SONG News June 2009 no. 85
In this Issue... tapping heartnut trees Tapping of the heartnut trees on the farm of Bruce and Irene Thurston at Branchton, which did produce a very tasty syrup but very short in supply.

Minutes from Meeting at the Spring Auction

At the Spring auction there were several motions put forth and voted on by members present.

The first motion was made by Olga Crocker and seconded by Ernie Grimo, that we provide up to $5,000 of a $30,000 project to develop a heartnut cracker. The remaining $25,000 to be funded by a grant. The motion was passed. (The first application was turned down but is being resubmitted with the required alterations to be more in line with their requirements).

The next motion was made by Ernie Grimo, and seconded by Linda Grimo, was for SONG to purchase liability insurance to protect SONG executive and members. Motion passed.

Ernie Grimo mentioned that the Ontario Nut Growers Handbook is getting short in supply and Ernie is rewriting the handbook and is donating his time to do the rewrite. The project will be finished next year as it is quite an involved project with Ernie's busy schedule. We will apply for a grant to print the new book so there will be minimal cost to SONG.

Mogens Lief Anderson
A tribute to a man who loved trees

Moe Anderson was born 1928 in Fakse Ladeplads, Denmark. After completing high school, he studied at the Asmild Kloster forestry school where, after an interruption for compulsory military service, he graduated in 1953, then came to Canada. Rejoined the Canadian Forestry Service in 1962, and in 1968 was assigned to the Central Research Forest in Ottawa.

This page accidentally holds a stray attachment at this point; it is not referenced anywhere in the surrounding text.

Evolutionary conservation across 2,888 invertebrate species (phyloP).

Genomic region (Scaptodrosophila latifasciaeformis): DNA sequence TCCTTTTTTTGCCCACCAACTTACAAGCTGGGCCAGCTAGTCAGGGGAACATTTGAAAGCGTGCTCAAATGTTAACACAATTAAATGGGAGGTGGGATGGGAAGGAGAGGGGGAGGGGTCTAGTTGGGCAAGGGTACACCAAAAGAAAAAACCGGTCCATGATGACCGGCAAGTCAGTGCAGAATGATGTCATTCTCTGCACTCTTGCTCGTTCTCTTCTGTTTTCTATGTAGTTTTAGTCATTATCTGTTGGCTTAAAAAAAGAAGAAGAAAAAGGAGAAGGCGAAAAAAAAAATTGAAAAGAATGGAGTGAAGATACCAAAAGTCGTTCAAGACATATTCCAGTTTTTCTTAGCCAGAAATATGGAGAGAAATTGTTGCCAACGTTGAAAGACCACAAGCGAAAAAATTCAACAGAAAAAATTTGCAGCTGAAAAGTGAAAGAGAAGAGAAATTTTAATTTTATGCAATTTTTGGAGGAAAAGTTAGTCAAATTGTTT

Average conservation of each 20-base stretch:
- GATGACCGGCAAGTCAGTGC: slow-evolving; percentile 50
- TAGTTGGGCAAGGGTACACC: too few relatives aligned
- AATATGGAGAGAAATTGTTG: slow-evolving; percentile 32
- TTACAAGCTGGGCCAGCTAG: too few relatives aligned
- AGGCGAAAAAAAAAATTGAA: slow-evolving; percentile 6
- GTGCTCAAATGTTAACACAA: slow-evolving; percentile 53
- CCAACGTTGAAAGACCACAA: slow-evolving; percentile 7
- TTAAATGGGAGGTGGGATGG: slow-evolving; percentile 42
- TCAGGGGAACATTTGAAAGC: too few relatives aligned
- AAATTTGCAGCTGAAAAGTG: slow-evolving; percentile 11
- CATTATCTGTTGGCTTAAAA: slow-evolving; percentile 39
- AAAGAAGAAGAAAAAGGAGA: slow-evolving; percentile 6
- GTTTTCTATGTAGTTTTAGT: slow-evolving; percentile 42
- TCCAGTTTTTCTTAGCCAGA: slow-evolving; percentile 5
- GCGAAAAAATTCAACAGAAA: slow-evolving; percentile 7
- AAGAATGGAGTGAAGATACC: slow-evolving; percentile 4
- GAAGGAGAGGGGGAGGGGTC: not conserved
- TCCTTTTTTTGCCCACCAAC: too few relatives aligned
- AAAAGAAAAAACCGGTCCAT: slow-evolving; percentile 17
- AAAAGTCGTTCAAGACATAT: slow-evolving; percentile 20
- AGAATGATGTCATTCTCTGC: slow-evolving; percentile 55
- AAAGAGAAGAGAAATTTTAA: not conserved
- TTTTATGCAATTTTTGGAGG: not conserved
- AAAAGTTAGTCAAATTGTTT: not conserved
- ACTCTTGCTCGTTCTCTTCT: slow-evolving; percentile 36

There he began the work for which he is so respected by ECSONG members, studying seed tree populations within a 100 mile radius of Ottawa with respect to site specificity, seed maturation, stratification and germination methods. The site covers 385 ha with plantations of 52 species, most native to the area and selected by Moe.

In 1979, Forestry Canada decided that our forestry future lay in our north, and closed the CRF project. Almost the only surviving records of the work done are those Moe preserved: his hand drawn maps, personal notebooks and photographs, and above all else, detailed professional memories. He gave his maps to the NCC, who entered them in their GIS, where they remain and formed the source of the maps on the ECSONG CRF website. The unplanted seedlings grown under his direction were mostly given to ECSONG for planting in the Baxter Conservation Area.

Moe moved to the Petawawa National Forestry Institute and continued his work with trees until his retirement in 1991, but remained a member of ECSONG. His first retirement project was to interest Mark Schaefer, RPF and ECSONG vice-president in the value of the abandoned CRF plantations - this led to ECSONG formally adopting them. I became their coordinator in 1999 and began scientific studies on the lessons that could be learned from Moe's work there. However, the first thing I did was to persuade the National Capital Commission to name one of the most successful plantations, the red oaks at the edge of Anderson Road, in honour of Moe. This was formally done on 20 May 2000.